To bring national attention to bear on what is going on in Bastar, Himanshuji has planned a padayatra, a satyagraha and a jan sunwai over a period of three weeks, from December 14th to January 7th. I am in Benaras, doing field-work for my PhD research on the handloom and powerloom weavers when I see this program. Though I can’t afford to take a break from work, I decide to go participate in the padayatra. I can’t stay the full three weeks, but even a week is better than nothing. When I hear that Sandeep Pandey, founder of Asha, an active NAPM leader and a Magasaysay Award winner, will also be going from Allahabad, the matter is settled. It will be a chance to spend some time with two commited activist and thinkers, Himanshu Kumar and Sandeep Pandey.

Sunday, December 13th

The four of us, Sandeep Pandey, two of his young associates, one a long-time ASHA worker involved in NREGA social audits, and another a recent MSW graduate from Jamia Milia, and myself, reach the VCA in Dantewada on the night of Sunday, Dec 13th. In retrospect, “sneak into” might be a better word, sneak by under the police radar. We are here to participate in the Padayatra to be led by Himanshuji from Nendra to Lingagiri, two villages destroyed by the Salwa Judum, the State-supported people’s militia entrusted with the task of clearing the forest of tribals under the guise of fighting Maoist guerillas. The workers of the VCA have rehabilitated these and 28 other villages in the area.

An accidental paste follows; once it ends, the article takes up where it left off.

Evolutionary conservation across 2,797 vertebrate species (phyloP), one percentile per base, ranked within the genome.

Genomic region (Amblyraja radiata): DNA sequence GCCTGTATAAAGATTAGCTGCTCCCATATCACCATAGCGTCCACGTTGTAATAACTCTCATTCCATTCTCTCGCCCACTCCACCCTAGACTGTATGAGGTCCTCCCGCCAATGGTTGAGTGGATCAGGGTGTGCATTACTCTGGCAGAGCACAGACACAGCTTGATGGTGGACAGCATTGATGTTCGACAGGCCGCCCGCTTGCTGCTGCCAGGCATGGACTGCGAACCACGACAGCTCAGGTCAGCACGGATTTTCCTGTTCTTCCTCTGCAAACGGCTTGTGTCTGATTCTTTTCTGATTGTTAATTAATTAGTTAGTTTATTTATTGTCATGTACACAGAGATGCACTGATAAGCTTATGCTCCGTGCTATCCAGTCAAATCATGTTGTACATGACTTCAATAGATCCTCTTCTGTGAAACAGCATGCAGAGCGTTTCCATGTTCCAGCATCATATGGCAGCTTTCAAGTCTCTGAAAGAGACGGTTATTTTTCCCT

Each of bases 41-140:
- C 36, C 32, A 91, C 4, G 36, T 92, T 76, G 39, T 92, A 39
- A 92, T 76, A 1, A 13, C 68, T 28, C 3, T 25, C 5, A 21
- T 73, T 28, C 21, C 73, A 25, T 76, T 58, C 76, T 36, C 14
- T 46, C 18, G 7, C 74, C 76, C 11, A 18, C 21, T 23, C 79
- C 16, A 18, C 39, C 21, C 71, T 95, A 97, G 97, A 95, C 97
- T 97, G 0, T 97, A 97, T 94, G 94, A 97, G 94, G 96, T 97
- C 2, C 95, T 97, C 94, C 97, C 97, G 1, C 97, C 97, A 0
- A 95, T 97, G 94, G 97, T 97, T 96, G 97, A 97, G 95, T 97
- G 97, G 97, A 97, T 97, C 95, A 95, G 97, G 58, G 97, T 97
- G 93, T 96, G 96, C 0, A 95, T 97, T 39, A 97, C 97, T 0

The private luxury bus (there are no public long-distance buses in Chhattisgarh) from Raipur to the mining complex of Bailadila passes through Dantewada. We reach Dantewada around 9pm after an uneventful bus ride lasting eleven hours. Dantewada seems to be the proverbial middle of nowhere; four to five hundred kilometeres from any large town, Raipur, Nagpur, Visakhapattanam, Hyderabad, Allahabad, north or south, they are all a ten-hour or more bus ride away. No trains come here from any of these cities either. At least not trains meant to carry people.